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Abstract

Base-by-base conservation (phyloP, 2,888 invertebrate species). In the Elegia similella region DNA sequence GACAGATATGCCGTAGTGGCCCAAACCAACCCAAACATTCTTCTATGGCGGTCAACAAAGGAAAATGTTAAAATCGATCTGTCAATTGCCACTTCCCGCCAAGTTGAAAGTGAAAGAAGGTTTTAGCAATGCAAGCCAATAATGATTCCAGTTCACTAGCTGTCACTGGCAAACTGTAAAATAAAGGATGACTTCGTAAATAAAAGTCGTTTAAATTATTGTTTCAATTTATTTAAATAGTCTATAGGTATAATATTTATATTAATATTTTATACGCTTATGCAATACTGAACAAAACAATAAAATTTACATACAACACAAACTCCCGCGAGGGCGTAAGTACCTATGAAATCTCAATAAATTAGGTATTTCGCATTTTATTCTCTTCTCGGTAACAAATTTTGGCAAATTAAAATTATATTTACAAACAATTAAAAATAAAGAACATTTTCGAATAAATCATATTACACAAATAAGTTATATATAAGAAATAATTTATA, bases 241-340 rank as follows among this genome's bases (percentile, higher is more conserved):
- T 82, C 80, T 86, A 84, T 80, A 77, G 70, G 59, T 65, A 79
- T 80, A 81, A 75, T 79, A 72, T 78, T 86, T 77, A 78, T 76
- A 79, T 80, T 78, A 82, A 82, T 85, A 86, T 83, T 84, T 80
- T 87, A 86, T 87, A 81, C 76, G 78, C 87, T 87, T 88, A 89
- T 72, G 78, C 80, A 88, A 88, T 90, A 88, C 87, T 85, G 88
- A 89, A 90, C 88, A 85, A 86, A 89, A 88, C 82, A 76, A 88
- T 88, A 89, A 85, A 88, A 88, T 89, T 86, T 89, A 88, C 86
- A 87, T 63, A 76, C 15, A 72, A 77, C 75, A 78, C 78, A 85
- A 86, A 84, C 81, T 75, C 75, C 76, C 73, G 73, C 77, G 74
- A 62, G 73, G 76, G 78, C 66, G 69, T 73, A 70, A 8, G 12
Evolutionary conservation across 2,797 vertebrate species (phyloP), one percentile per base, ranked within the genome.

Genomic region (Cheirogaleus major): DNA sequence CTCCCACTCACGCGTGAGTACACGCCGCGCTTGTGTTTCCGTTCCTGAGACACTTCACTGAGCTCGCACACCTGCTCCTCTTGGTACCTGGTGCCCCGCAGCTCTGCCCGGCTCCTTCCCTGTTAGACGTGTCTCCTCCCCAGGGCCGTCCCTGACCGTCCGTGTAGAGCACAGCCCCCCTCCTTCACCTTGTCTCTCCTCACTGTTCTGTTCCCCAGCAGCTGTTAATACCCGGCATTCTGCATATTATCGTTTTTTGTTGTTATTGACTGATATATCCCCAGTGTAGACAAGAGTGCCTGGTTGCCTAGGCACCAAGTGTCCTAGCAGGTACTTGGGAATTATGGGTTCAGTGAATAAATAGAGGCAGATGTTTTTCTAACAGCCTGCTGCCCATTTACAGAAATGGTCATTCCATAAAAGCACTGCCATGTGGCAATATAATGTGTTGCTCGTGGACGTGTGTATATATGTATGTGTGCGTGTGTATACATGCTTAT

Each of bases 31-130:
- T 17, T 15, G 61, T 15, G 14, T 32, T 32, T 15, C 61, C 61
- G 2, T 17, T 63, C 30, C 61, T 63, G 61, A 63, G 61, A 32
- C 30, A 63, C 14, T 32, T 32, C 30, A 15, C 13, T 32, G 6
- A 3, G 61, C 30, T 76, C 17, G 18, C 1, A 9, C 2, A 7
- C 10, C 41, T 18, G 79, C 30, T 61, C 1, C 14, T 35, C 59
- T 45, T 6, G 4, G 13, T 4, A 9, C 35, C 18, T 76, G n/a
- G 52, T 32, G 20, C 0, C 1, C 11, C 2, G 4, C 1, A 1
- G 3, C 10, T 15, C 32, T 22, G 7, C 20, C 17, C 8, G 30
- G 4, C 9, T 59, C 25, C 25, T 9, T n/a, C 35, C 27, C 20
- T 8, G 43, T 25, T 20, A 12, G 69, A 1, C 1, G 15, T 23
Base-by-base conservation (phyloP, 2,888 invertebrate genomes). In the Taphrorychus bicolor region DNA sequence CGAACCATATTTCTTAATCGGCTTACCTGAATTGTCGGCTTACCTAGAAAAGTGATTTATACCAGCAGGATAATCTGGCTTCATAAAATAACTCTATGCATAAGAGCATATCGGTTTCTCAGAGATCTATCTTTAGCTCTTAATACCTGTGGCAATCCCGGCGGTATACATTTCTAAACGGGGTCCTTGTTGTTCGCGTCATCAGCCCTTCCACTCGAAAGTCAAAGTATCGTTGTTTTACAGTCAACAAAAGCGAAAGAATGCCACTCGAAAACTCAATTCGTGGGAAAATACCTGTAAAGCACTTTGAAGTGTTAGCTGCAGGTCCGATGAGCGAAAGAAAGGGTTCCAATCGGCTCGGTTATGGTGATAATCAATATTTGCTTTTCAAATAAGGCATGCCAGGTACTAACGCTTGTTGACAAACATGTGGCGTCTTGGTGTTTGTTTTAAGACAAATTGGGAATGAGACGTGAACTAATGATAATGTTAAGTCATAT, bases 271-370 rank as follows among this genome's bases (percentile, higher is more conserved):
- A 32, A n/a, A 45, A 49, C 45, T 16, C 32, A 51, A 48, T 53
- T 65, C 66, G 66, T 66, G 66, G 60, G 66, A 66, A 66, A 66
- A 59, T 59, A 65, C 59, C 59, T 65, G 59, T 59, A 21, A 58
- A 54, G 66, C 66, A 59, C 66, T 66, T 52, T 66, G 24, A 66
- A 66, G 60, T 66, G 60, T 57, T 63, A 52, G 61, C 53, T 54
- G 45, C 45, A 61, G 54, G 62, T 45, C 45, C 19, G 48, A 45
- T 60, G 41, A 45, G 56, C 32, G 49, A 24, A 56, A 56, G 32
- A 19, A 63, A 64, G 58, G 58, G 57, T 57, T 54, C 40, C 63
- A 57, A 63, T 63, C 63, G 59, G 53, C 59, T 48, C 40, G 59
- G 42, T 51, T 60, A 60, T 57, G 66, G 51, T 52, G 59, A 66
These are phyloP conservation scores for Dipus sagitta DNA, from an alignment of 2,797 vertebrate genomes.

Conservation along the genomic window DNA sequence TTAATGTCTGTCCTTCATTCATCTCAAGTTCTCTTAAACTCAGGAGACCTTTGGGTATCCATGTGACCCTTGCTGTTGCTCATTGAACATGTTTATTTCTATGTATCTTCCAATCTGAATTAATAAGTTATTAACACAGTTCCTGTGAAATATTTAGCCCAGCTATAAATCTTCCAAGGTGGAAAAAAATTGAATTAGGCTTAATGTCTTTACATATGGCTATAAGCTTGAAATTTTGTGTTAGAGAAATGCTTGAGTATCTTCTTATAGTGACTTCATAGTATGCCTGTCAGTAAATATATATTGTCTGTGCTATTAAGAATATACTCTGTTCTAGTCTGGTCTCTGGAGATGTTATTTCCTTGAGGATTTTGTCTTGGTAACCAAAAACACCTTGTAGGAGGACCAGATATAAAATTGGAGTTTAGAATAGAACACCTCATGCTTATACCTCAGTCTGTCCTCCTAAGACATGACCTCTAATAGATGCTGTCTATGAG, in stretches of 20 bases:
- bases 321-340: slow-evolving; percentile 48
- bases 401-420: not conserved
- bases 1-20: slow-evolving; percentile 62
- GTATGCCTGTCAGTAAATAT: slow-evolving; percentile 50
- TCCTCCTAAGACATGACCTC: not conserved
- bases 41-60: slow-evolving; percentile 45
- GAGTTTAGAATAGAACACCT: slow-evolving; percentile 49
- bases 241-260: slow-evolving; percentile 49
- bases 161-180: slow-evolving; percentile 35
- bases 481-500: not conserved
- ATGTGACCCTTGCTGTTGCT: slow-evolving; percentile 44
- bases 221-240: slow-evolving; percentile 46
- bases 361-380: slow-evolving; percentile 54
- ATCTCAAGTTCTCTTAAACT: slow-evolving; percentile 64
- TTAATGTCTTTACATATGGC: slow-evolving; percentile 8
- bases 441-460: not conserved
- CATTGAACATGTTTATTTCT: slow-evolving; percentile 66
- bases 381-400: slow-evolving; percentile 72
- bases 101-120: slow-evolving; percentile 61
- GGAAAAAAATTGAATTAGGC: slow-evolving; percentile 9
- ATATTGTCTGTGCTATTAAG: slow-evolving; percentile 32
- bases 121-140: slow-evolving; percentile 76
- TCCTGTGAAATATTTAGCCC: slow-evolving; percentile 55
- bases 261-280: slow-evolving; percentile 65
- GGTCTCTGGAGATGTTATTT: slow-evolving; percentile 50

From its inception in the mid-1960s, the concept of “voluntary integration” had a twin motive: to provide urban American school systems with targeted sites for racially integrated education and to promote centers of academic innovation and distinction. Mounting pressure from civil rights activists and the federal government had driven the desegregation goal. The latter mandate was designed, as Chicago school planners put it, “to anchor the whites that still reside in the city.” “Selective Renewal” chronicles Chicago’s voluntary school integration efforts between the 1960s and the 1980s, interpreting their effects on political life at the neighborhood level and their consequences within civic discourses of reform and renewal. The dissertation poses three interventions in the broader historiography. First, the study traces the prehistory of school choice to its roots in the era of civil rights and urban crisis. Second, the project demonstrates the role that voluntary integration played in processes of spatial renaissance in the urban core of the late-twentieth-century city. Finally, it presents educational politics as an ideological arena in which post-civil-rights creeds of multiculturalism were made coherent with the stratifications of meritocratic markets and shifting valuations of urban space. During the years covered by this dissertation, watchwords of the era—choice and community—shaped the intellectual framework, policy toolbox, and moral language that educational reformers brought to their work. Ultimately, the dissertation argues that these concepts generated new definitions of success for urban education, marked particular spaces with the promise of that success, and in doing so, ratified new regimes of inequality in urban education. In addition to affording a ground-level view of the contingent development of the magnet concept—an exceptionally resilient innovation of America’s desegregation era— the story told here provides an indispensable context against which the the choice-and-accountability movements of the late twentieth century ought to be understood. The ideological embrace of choice as a reformist agenda at the end of the century required the administrative practice of choice during the desegregation era that preceded it.

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